Christopher Mims at the Wall Street Journal (subscription) says Uber, Lyft, airbnb, Instircart, Postmates, TaskRabbit and others in the so-called “sharing economy” are “remarkably efficient machines for producing near minimum-wage jobs.”
The evidence he marshals is weak. More importantly, he makes no distinction across goods and services being shared. Those distinctions are crucial.
Mims complains that Uber drivers and Instacart shoppers cannot earn significant wages substituting for taxis or independent personal shoppers. But this shouldn’t surprise anyone. Neither task requires unusual skill, so it should be expected that the market-clearing wage is fairly low. But not all shared economy innovations involve unskilled labor.
Mims ignores the one thing (and sometimes two) that sharing economy innovations really do have in common First, they dramatically cut transactions costs. Their technology allows buyers and sellers to find each other at small fraction of what it used to cost. Second, they undermine government cartels (e.g., taxis) that artificially restrict supply and price, or they target markets where governments have imposed extraordinary burdens because demand is highly inelastic and customers can’t vote (e.g., hotel/motel taxes). Uber and Lyft are examples of the former; airbnb an example of the latter.
Consumers are unambiguously better off because they have more options and lower prices, and Mims makes no attempt to argue otherwise. Instead he attempts to show that suppliers are no better off than they were under the high transactions cost/heavy-handed regulatory model. This fails because shared economy transactions are voluntary. When a customer appears in the market, an Uber driver can decide whether to bid. Customers are assured that at least one driver will want to do so — otherwise, the market-clearing price will rise. Apparently what bothers Mims is they have to compete.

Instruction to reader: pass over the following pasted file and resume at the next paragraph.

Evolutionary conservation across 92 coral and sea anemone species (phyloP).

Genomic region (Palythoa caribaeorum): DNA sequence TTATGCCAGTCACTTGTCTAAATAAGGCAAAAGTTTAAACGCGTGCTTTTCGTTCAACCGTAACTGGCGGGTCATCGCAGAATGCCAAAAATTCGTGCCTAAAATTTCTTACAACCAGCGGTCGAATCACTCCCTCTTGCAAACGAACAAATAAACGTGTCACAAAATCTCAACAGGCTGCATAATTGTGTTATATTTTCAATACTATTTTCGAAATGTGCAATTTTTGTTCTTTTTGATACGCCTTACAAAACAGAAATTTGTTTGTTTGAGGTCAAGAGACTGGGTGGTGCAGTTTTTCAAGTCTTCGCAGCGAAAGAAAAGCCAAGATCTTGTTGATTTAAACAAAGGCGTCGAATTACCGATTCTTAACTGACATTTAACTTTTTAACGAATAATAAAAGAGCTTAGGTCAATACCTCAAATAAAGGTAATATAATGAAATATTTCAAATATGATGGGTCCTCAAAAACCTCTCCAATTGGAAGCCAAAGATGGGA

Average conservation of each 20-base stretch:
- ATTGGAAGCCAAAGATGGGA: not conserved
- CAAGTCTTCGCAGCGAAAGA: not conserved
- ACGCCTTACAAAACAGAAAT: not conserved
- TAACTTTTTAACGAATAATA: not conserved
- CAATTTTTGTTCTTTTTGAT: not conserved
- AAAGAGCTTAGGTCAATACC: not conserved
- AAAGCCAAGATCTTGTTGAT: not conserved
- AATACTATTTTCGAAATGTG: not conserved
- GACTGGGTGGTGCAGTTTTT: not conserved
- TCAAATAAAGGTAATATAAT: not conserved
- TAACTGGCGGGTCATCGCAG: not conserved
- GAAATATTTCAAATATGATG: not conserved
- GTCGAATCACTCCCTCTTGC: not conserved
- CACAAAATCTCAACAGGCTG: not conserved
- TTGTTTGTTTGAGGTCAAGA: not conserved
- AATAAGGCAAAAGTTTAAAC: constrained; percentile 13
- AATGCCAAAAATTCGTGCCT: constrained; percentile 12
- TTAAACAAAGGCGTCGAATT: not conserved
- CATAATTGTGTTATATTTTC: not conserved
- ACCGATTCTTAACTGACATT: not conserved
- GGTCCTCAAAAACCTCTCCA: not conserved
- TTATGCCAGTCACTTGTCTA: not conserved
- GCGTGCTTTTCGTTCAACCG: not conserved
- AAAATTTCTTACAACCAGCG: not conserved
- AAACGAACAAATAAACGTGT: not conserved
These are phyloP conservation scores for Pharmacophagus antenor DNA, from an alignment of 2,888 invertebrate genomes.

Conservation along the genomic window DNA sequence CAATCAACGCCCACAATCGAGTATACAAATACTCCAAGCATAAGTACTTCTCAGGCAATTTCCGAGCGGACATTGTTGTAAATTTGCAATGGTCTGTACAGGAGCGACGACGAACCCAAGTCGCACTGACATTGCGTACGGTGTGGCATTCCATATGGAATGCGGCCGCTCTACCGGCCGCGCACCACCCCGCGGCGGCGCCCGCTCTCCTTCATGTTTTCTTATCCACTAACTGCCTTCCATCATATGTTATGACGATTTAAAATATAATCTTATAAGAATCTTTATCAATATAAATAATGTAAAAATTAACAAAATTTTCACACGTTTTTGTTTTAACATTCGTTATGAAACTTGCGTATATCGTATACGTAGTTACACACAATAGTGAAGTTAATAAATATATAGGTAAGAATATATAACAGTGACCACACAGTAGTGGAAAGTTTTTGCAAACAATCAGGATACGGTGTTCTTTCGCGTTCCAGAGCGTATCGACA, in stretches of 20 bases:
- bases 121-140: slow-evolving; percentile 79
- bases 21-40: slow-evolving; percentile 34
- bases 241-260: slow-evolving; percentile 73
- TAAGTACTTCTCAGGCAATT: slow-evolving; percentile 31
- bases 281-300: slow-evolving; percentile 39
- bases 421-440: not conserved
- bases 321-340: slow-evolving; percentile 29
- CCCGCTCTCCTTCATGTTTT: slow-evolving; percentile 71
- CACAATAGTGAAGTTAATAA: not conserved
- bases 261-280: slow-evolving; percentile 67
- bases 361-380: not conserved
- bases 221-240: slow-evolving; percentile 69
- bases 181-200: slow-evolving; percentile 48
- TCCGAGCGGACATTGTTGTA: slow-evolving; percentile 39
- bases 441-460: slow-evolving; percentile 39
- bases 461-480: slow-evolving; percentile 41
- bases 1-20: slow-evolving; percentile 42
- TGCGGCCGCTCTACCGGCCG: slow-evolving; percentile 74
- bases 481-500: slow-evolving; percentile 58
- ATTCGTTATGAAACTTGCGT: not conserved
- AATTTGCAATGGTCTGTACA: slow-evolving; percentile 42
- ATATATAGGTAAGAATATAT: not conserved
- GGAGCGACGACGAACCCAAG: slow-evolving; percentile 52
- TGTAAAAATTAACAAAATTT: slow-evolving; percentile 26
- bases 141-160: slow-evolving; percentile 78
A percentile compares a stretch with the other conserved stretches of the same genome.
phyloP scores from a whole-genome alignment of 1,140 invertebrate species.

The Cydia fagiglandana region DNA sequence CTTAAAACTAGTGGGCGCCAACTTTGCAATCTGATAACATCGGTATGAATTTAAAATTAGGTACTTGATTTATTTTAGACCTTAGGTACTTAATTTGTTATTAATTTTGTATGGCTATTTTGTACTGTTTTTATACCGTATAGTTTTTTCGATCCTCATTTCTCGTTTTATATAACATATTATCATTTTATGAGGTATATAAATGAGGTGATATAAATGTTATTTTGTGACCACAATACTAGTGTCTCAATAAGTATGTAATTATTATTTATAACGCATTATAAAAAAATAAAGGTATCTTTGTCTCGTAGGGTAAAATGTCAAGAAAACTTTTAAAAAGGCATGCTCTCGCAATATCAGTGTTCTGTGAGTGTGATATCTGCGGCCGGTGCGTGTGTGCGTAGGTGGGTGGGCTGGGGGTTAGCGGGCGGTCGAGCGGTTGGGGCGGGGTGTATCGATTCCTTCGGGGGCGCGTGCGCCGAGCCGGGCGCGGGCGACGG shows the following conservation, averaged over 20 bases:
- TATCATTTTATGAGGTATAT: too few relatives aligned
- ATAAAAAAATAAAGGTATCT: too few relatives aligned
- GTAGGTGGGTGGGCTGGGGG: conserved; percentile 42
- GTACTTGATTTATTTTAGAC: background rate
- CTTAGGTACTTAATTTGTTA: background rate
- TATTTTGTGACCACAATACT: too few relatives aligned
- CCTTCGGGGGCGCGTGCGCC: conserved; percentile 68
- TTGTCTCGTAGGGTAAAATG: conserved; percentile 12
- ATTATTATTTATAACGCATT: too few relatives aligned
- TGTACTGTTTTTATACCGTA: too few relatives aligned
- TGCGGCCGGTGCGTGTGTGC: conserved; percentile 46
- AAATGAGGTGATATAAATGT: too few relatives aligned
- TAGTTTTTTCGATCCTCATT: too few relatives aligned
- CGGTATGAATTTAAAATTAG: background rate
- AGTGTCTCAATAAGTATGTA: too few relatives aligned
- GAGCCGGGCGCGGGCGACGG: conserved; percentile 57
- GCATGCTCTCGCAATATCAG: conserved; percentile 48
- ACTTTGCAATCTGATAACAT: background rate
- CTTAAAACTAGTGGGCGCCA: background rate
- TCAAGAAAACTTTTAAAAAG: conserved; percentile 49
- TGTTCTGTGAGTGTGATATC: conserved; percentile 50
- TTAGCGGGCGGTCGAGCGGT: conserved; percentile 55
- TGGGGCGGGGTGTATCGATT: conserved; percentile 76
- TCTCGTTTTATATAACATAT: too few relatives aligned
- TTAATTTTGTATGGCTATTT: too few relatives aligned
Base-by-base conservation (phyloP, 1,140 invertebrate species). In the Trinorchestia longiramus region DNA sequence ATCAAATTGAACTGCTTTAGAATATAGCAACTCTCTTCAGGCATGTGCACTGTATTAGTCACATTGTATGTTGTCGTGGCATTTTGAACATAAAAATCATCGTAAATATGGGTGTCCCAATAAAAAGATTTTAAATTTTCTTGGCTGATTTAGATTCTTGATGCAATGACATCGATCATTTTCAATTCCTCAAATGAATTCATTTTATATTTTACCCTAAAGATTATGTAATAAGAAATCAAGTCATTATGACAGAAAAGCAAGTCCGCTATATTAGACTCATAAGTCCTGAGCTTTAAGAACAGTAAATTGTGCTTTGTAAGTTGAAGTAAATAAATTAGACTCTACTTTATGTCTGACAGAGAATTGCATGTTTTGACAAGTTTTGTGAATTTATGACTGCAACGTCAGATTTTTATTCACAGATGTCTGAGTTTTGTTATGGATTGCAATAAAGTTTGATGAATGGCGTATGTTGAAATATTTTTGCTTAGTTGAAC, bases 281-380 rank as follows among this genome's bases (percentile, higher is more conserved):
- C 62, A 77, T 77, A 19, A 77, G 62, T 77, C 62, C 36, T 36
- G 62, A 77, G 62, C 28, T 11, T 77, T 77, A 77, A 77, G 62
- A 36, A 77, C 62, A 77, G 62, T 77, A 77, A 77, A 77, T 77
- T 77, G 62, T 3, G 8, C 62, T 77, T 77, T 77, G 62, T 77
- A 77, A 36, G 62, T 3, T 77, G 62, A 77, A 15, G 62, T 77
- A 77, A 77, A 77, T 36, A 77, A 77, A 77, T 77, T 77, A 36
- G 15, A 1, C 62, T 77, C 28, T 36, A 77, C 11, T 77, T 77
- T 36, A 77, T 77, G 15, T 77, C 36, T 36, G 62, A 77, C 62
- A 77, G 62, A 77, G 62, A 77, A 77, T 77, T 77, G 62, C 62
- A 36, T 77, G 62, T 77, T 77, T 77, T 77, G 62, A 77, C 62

Airbnb is not selling unskilled labor but room-nights similar to (but also very different from) hotels. Consumers benefit from the diversity that sellers provide. And, because this “commodity” is so different from standardized hotel rooms, it’s not clear that market-clearing prices are always lower. A search for listings in Manhattan for the May 39-31 weekend yields over 1,000 options for a couple seeking to rent the entire apartment or house. Rents range from $134 to $7,000 per night, with an average nightly price of $390.
There are losers from disruptive technology like this, but it is almost certainly not Uber drivers or airbnb property listers. Where government directly restricts supply, such as by regulating or imposing unusually burdensome taxes, the government loses rents it used to collect when transactions costs were high. Where it indirectly restricts supply, such as by cartelizing the supply of taxis, it is the members of the cartel who lose.
Mims asserts that the “only way forward” is a new layer of regulation to solve a problem he neither clearly identifies nor provides credible evidence of its existence. If this is not adopted, Mims warns that “ride-sharing companies could cease to exist entirely, owing to a class-action lawsuit that almost certainly represents an existential threat to their business.” Mims seems to think that Uber and Lyft drivers would be the class members, but the absence of an injury in fact should deny all of them standing, much less gaining class certification.